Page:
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November 1, 2008

Intersectionality

While reading William Roy’s article on Intersections small and large, I found it really interesting how he used the home, cities, and nations. Being that intersectionality is such a complex topic to understand, it is also interesting to see how each social construct intersect with each other.

The inequalities in society have a lot to do with multiple levels. For example, Im a woman of color born in a middle class home and raised in the inner city of Chicago. Being that I am a woman some might believe that my place is in the home. In addition coming from the inner city it adds to some of the discrimination I might have to endure. In the article there was an example of the home and how space and gender has a micro intersection. It talked about how minority woman enter into homes of upper-class and middle class whites as domestic helpers and they have the ability to gain from the experience. However, when whites enter into minority spaces, whites tend to carry on racial inequality. The way they could continue to carry it on could be by having a continued stereotypes of the race or not allowing themselves to understand the person versus judging.

Also, dealing with cities the book talked about how the middle class and working class have to pay most of the taxes and spend a higher part of income on housing. On the other hand upper-class benefit economically from banking, real estate, etc. this reminds me of the election now and how each candidate has a plan to either continue out the above statement or change it. John McCain wants to cut taxes for the larger businesses in hopes that the money will cycle back into the communities and help our economy. Were Barack wants to lower taxes for the middle class so that the gap between middle and upper classes can decrease. In this example class and space intersects to great a form of oppression.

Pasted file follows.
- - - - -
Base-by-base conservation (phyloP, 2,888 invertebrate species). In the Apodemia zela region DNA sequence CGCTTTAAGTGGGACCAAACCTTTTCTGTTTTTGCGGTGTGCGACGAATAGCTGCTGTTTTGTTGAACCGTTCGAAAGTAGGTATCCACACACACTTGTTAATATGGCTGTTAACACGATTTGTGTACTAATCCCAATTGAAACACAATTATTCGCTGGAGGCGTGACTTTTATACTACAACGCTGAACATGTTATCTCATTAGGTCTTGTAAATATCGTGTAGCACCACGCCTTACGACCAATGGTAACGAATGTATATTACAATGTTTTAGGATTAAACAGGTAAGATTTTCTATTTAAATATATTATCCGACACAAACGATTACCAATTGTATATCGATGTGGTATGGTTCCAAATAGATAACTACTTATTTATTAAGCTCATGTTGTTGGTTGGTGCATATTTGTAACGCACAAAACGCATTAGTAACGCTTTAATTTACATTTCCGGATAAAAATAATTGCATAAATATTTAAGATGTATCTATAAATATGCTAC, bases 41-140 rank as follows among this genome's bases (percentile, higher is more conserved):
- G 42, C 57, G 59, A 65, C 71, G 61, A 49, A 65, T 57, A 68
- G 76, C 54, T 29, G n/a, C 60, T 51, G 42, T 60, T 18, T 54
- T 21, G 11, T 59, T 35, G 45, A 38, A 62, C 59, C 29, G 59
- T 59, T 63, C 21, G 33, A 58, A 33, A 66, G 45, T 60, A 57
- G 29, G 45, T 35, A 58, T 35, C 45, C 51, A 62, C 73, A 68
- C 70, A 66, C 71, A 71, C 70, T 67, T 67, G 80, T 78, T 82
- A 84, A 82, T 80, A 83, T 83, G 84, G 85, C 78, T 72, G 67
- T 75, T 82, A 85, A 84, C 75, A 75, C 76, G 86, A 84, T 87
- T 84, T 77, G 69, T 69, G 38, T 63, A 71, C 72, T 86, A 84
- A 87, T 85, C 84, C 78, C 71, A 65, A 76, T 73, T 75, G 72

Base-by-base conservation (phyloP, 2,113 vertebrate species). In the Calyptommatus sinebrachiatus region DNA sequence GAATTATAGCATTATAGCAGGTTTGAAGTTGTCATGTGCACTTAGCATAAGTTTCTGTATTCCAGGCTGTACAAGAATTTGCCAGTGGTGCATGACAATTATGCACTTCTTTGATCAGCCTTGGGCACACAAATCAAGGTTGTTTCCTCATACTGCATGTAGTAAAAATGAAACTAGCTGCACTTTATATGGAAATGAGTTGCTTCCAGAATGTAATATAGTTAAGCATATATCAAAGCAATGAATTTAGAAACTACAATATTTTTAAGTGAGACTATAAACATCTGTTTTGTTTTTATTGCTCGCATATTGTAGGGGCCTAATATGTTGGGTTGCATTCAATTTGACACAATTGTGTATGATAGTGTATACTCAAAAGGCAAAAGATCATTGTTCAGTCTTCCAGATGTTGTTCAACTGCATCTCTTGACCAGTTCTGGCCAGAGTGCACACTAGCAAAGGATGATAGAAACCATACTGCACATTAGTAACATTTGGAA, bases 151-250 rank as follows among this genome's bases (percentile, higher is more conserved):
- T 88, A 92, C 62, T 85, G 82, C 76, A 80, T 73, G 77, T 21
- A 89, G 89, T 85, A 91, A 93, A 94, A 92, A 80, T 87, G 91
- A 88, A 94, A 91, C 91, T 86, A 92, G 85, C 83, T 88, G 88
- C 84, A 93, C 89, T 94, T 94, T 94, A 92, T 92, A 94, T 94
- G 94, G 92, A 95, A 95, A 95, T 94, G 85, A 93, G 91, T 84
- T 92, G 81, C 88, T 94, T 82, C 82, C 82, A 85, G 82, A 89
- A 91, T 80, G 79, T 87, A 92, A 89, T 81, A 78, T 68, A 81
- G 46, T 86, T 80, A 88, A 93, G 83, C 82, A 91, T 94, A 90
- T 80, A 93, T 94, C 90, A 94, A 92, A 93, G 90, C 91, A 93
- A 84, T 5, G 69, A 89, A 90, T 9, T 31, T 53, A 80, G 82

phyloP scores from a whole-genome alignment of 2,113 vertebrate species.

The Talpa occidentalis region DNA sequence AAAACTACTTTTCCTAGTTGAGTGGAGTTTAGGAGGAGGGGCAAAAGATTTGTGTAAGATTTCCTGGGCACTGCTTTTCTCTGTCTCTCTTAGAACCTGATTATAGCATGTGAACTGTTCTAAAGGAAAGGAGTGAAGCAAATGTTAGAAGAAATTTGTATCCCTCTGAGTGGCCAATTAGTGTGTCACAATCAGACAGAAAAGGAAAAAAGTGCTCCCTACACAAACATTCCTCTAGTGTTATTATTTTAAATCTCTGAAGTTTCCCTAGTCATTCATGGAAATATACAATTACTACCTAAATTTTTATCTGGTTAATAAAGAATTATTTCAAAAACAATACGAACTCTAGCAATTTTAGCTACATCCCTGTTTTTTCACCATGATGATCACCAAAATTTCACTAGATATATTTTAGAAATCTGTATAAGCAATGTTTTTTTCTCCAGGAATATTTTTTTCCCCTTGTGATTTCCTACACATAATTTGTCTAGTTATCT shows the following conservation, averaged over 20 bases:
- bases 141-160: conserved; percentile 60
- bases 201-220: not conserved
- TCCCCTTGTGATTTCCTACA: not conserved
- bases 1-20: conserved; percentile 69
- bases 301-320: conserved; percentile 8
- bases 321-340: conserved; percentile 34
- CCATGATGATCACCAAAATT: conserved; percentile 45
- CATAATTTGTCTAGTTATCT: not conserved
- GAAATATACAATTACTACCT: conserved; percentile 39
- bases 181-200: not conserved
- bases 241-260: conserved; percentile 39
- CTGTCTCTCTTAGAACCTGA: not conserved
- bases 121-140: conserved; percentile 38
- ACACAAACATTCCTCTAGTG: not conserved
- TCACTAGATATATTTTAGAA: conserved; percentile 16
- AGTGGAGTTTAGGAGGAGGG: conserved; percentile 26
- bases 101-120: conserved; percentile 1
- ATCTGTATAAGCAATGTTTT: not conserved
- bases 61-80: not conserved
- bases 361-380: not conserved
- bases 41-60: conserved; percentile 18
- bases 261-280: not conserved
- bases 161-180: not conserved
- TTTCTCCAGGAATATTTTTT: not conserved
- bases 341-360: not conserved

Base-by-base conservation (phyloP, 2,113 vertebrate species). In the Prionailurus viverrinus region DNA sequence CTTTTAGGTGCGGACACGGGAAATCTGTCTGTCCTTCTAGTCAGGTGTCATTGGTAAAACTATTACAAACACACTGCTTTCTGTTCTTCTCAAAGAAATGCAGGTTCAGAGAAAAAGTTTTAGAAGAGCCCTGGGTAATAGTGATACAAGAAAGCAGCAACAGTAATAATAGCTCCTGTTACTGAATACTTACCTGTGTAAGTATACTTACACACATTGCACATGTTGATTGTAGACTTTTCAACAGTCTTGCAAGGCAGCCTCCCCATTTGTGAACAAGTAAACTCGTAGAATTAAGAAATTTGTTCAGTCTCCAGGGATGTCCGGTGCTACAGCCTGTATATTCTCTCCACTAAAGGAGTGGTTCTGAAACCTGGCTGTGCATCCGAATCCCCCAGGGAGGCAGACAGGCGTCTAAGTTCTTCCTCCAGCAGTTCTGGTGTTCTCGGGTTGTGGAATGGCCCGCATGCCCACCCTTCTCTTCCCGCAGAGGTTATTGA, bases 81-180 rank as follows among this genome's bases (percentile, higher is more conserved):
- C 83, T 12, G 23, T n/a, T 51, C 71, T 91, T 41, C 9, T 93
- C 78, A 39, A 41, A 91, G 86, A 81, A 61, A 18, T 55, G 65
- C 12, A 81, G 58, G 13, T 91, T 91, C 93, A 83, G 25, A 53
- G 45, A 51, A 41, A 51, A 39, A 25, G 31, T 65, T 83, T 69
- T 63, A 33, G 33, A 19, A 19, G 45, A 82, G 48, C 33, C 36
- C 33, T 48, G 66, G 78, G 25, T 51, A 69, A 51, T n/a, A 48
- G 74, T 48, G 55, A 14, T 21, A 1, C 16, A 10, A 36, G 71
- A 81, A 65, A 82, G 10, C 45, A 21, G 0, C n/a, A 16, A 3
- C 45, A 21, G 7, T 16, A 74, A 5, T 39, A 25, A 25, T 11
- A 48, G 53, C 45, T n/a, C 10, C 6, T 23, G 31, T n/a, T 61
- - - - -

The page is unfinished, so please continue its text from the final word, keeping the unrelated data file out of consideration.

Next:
Before reading this article on intersectionality I was not really opened to the fact that more then one social construction could influence oppression in a person’s life. For instance, being a white female however being raised in a low income neighborhood. Also, another example could be of a minority male growing up in a very rich area being discriminated against because of his race. I think when intersectionality is completely understood by others a lot of issues could be brought up and maybe even dealt with.

November 5, 2008

Ractial Wealth Gap